Did Obama Call Benghazi Attack ‘Terrorism’ or Didn’t He?

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One of the big, albeit absurd, controversies from the second presidential debate Tuesday night was whether President Obama referred to the Benghazi attack as a “terrorist attack” when he addressed the nation from the White House Rose Garden on September 12th.

I’m not sure why this particular issue seems to be getting such a large amount of attention, but then some people look for dirt no matter where they can find it. In this case, they are claiming Obama lied when he said he referred to it as such from the beginning, arguing instead that it took a few days for the administration to acknowledge it as anything resembling true terrorism.

When Mitt Romney raised that point, CNN’s Candy Crowley, moderator of the debate, did interject that Obama used terrorism terminology when Obama himself disputed Romney’s claim. This, naturally, led conservatives to label Crowley as a puppet for the Obama administration. (But being from CNN, Crowley wasn’t exactly having nice things said about her from conservatives before the debate began, anyway.)

Brietbart called it “the big lie,” disputing the argument that Obama referred to the attack as “terrorism” from the outset. But the site then points out something very curious that seems to make “the big lie” not so dishonest after all.

If you go back and actually read the transcript of Obama’s remarks from the morning of September 12th, you’ll find this:

“Of course, yesterday was already a painful day for our nation as we marked the solemn memory of the 9/11 attacks. We mourned with the families who were lost on that day. I visited the graves of troops who made the ultimate sacrifice in Iraq and Afghanistan at the hallowed grounds of Arlington Cemetery, and had the opportunity to say thank you and visit some of our wounded warriors at Walter Reed. And then last night, we learned the news of this attack in Benghazi.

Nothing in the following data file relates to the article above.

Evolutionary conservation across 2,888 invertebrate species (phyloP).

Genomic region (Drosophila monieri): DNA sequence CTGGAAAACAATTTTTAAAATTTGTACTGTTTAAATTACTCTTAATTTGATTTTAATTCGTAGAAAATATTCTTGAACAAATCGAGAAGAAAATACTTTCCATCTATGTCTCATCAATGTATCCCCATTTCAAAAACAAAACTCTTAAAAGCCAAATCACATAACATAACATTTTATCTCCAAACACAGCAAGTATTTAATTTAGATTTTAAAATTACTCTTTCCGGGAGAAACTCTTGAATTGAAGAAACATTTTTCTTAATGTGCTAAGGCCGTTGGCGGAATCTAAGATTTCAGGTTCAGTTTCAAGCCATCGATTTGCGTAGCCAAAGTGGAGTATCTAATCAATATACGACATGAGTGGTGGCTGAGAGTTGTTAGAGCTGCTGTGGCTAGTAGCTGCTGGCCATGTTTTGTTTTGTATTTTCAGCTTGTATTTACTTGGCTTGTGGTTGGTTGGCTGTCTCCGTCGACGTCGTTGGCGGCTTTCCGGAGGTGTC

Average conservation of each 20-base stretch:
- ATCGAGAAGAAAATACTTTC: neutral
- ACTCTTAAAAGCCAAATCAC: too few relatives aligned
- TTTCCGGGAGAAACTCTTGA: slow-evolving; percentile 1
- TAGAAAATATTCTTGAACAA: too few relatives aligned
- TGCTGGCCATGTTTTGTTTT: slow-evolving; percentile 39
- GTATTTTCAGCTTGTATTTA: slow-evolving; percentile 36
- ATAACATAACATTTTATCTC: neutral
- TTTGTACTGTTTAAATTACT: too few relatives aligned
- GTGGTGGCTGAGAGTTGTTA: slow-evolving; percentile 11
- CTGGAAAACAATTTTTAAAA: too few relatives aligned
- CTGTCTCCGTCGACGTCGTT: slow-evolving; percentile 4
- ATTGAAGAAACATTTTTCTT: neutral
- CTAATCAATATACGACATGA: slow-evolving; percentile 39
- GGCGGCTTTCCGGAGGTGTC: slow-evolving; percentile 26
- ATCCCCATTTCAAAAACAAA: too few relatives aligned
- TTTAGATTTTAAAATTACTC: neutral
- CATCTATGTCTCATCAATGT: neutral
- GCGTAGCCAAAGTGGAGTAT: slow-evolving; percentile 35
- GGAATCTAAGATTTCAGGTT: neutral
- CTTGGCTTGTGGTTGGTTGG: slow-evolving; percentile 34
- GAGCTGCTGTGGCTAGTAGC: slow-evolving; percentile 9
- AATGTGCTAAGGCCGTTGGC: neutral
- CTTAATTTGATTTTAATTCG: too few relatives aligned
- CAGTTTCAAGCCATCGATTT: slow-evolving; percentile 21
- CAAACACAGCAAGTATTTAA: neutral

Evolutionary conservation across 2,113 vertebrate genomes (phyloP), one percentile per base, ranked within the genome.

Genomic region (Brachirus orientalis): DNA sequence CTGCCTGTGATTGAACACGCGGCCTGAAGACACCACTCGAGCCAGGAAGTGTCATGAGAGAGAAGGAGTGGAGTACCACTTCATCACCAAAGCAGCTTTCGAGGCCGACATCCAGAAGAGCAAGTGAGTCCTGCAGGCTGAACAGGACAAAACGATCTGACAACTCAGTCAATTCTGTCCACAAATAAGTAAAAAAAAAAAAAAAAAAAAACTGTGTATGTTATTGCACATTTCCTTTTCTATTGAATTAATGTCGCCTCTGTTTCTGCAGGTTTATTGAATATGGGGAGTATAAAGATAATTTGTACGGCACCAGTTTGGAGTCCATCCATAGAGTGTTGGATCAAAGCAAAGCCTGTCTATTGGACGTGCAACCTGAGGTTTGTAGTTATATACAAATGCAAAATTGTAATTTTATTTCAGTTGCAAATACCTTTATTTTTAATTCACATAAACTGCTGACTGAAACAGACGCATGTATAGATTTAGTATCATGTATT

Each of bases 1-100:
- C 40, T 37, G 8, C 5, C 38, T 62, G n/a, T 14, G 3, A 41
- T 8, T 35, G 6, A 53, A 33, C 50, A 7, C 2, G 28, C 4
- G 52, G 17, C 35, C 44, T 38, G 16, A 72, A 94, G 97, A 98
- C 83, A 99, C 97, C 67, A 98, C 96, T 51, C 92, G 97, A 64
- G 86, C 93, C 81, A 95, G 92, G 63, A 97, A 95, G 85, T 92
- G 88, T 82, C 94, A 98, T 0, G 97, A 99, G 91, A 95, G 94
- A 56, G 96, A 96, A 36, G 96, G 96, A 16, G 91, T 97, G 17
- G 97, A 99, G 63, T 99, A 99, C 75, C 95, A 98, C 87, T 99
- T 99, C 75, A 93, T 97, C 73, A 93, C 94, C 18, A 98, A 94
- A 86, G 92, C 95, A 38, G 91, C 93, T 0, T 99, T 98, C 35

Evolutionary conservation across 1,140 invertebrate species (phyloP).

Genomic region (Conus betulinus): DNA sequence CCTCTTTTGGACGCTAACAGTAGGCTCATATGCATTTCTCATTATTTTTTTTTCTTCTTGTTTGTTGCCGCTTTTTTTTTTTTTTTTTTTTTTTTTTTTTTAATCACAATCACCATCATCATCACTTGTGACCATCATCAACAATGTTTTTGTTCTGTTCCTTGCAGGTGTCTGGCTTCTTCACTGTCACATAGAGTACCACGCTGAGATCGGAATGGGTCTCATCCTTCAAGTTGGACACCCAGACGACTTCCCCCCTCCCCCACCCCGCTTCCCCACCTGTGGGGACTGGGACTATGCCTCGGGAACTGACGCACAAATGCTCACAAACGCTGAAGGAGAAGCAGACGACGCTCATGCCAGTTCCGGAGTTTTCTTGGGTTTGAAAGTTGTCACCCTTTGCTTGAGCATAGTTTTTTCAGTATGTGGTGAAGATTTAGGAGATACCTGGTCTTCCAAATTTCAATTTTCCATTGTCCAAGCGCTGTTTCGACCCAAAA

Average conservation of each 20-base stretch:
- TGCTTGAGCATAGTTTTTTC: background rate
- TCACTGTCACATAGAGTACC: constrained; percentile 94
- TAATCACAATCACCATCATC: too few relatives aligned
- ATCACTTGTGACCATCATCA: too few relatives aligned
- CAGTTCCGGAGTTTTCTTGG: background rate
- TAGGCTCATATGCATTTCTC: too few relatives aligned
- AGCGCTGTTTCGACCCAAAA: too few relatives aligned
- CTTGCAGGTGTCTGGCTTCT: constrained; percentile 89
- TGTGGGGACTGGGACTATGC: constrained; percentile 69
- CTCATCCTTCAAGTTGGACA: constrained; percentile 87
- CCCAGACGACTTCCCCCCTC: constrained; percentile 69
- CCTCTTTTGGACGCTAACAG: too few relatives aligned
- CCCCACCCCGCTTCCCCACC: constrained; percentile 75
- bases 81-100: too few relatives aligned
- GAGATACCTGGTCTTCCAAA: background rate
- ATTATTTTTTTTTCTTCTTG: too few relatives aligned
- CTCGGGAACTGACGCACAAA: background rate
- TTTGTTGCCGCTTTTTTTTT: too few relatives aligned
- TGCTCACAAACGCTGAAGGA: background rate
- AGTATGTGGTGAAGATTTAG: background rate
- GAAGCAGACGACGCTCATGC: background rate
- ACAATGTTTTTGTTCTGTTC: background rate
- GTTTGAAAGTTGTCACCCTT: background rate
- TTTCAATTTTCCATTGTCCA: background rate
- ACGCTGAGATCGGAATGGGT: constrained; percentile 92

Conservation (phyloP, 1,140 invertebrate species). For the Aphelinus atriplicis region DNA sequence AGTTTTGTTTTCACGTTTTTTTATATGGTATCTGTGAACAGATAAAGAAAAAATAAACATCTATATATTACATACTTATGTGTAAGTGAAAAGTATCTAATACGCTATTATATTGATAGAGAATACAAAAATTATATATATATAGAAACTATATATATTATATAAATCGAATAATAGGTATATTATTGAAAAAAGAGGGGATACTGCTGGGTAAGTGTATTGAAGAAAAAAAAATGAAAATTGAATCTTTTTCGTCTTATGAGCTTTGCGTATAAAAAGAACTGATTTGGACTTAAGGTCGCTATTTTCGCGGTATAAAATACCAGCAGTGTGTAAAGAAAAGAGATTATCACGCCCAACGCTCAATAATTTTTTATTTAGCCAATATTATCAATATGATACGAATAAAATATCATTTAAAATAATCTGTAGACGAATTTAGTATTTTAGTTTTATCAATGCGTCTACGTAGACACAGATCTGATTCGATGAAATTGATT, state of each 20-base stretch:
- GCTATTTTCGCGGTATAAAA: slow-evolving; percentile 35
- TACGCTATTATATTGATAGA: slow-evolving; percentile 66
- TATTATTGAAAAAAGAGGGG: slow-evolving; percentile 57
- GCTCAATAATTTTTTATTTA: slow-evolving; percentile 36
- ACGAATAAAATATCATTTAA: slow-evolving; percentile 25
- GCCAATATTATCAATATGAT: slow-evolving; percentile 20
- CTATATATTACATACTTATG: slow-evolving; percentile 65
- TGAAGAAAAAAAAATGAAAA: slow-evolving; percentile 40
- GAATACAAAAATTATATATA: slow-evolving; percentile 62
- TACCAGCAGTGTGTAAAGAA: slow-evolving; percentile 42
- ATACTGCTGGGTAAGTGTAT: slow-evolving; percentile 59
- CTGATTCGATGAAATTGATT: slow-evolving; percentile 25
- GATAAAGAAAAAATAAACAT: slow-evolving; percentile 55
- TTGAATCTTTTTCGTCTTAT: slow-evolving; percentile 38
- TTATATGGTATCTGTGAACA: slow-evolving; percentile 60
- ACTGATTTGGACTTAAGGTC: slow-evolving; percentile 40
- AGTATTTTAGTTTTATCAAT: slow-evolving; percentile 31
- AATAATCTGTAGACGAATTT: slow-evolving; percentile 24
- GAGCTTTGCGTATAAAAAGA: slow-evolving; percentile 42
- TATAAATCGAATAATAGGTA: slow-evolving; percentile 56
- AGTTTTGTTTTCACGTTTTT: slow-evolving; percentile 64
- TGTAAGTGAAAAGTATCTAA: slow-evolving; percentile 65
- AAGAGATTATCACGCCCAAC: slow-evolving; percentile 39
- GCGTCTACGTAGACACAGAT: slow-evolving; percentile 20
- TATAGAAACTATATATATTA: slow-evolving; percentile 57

“As Americans, let us never, ever forget that our freedom is only sustained because there are people who are willing to fight for it, to stand up for it, and in some cases, lay down their lives for it. Our country is only as strong as the character of our people and the service of those both civilian and military who represent us around the globe.

“No acts of terror will ever shake the resolve of this great nation, alter that character, or eclipse the light of the values that we stand for. Today we mourn four more Americans who represent the very best of the United States of America. We will not waver in our commitment to see that justice is done for this terrible act. And make no mistake, justice will be done.”

Brietbart immediately dismisses the use of the phrase “acts of terror,” which is another way of saying “terrorism”, by suggesting that it was more referring to the attacks of 9/11. But in doing so, it overlooks a basic logic of the English language that all of us take advantage of from time to time: when we refer to a second thing while discussing a first thing, then make a general statement, we are grouping both under the same umbrella statement.